Guiding Coalition Examines Vision Process
Lt. Colonel Sharon Robertson –
The territory’s Guiding Coalition met this past week to examine and update the progress of the “vision” process throughout the territory. Comprised of officers, employees and soldiers from all geographic regions, the Coalition is charged with responsibility to “drive the change process” within the territory.
“We must change how we think and work,” said Lt. Colonel Sharon Robertson, assistant chief secretary and coalition chair. “There is a new mindset within territorial leadership designed to empower the field and vitalize the Army. It requires us to see the Army the way God wants it to be, then develop strategies to implement his design.”
Following the vision rallies in each division, every corps is expected to engage in the vision process based on the Army’s Mission Statement and the unique commitments of corps/unit visions to particular communities. They are to be submitted by March 1. Each division will then attempt to establish key themes within the corps statements and develop a vision for the division.
The Guiding Coalition will receive these statements and interact with territorial leadership in the creation of a territorial vision. Each headquarters unit will also be responsible for developing its own vision statement to guide the manner it seeks to relate to programs within the jurisdiction and to the field.
Coalition members engaged in discussion of broad issues pertaining to the way the Army operates. Much discussion concerned the role of the Army’s social service programs in corps and divisional settings. Members wondered about the degree to which soldiers have ownership of social service programs within corps or whether these caring ministries were simply delegated to professionals with little corps linkage. Reports indicated that soldiers throughout the territory seemed to be enthusiastic about reaching into the communities through our social services to reach the lost.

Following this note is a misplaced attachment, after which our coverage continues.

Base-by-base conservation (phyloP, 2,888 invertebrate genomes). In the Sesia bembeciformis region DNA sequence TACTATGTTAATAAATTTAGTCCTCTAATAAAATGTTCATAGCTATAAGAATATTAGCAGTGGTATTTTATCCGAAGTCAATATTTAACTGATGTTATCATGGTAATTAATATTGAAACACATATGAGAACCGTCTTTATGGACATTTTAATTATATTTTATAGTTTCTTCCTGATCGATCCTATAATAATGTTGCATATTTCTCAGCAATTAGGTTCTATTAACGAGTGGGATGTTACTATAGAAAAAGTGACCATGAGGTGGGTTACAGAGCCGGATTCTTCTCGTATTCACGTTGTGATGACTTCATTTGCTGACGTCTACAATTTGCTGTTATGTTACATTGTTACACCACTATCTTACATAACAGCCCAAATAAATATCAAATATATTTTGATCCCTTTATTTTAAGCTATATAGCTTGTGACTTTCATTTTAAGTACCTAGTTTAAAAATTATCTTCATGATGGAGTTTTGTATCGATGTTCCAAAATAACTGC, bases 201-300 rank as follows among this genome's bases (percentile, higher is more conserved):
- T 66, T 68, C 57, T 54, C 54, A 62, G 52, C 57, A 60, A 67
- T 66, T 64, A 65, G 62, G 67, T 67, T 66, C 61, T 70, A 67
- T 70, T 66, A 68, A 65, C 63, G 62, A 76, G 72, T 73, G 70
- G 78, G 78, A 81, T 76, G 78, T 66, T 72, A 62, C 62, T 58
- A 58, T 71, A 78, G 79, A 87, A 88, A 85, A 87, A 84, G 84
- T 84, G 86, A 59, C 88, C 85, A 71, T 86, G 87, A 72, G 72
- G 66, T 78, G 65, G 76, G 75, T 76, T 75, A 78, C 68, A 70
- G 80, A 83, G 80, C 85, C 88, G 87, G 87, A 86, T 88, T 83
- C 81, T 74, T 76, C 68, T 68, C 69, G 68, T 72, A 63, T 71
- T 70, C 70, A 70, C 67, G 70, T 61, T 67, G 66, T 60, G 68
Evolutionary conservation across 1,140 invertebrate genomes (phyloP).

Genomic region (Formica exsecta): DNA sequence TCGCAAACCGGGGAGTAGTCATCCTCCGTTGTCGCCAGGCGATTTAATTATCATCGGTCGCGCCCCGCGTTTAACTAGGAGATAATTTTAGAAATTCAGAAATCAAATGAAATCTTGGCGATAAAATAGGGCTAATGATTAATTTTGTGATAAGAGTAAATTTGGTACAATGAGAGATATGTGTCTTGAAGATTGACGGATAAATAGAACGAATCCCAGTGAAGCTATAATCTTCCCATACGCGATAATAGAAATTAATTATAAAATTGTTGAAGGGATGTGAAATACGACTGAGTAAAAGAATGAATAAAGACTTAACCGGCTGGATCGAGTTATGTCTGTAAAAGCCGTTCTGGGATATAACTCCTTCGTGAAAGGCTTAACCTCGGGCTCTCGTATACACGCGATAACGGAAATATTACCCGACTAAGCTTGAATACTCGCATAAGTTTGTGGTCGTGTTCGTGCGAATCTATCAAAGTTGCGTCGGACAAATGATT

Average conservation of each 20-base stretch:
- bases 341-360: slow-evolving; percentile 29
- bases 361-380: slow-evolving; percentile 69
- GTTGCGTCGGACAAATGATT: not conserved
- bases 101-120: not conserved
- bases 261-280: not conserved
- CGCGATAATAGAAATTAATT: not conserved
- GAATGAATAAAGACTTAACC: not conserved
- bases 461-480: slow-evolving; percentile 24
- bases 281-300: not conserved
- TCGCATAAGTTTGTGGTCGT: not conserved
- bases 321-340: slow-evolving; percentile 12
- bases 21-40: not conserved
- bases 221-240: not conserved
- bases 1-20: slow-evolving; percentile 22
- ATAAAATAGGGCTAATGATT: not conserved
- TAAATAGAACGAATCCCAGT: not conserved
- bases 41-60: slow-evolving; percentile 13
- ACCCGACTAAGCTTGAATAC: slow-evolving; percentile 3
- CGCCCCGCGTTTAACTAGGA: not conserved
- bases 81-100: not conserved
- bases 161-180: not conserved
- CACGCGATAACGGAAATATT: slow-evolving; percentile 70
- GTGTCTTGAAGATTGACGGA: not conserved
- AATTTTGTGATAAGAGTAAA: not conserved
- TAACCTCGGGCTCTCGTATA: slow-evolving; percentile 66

Another area of considerable discussion concerned the notion of empowerment. “I believe empowerment is achieved when the ideas of people are honored,” stated coalition member Jim Black. Members explored the difficulty of transforming an organization without the involvement of those who make up the organization. In regard to this, the work of John Kotter and his book Leading Change was noted. He stated that empowerment follows the creation of a sense of urgency, the development of a guiding coalition, the creation of a vision and strategy, and communicating the change vision. Empowerment occurs when a “broad base of people take action to remove barriers to implementation of the change vision.” Kotter noted four obstacles to empowerment, which he labeled structures, skills, systems and supervisors.
Inasmuch as the vision process must operate within the parameters of the Army’s International Mission Statement, that statement itself was closely examined. Robertson asked the group to “look at the Army through the eyes of a missionary–as one sent on a mission by God to address a particular task. What is God’s vision for the Army?” she asked. Each phrase of the statement was addressed, and it became immediately clear that even a statement which on the surface appears straightforward can stimulate divergent interpretations.
Captain Terry Camsey asked: “Is what we want to be what we need to be in order to accomplish our mission?” He observed that we can dream a new vision for the Army from the inside looking out, but “we must see ourselves from the context of the outside world as well.” This requires us, he continued, to examine relevant data within our communities and explore trend lines extending into the future.
In examining future issues, the Coalition will also seek to examine the trends and concerns identified by each corps/unit on the “blue sheets” within each of the vision kits. It will recommend responses to these concerns to territorial leadership. These sheets are to be submitted to the Coalition by May 1.
Camsey also introduced a visioning model based on the acronym NEWSS–standing for nurturance, evangelism, worship, service to the body (pastoral care) and service to the community (meeting needs). The members were asked to wonder what they would like people to say about their personal experience in being a Salvationist. As unproductive or unsuccessful experiences are reported, they stimulate discussion concerning a vision to change those experiences into something much more positive. What we want to do is achieve a balance in each corps that will result in healthy growing churches.
Prior to its next meeting, Coalition members will continue to examine their own visions for the Army and seek to determine how those statements will facilitate positive change.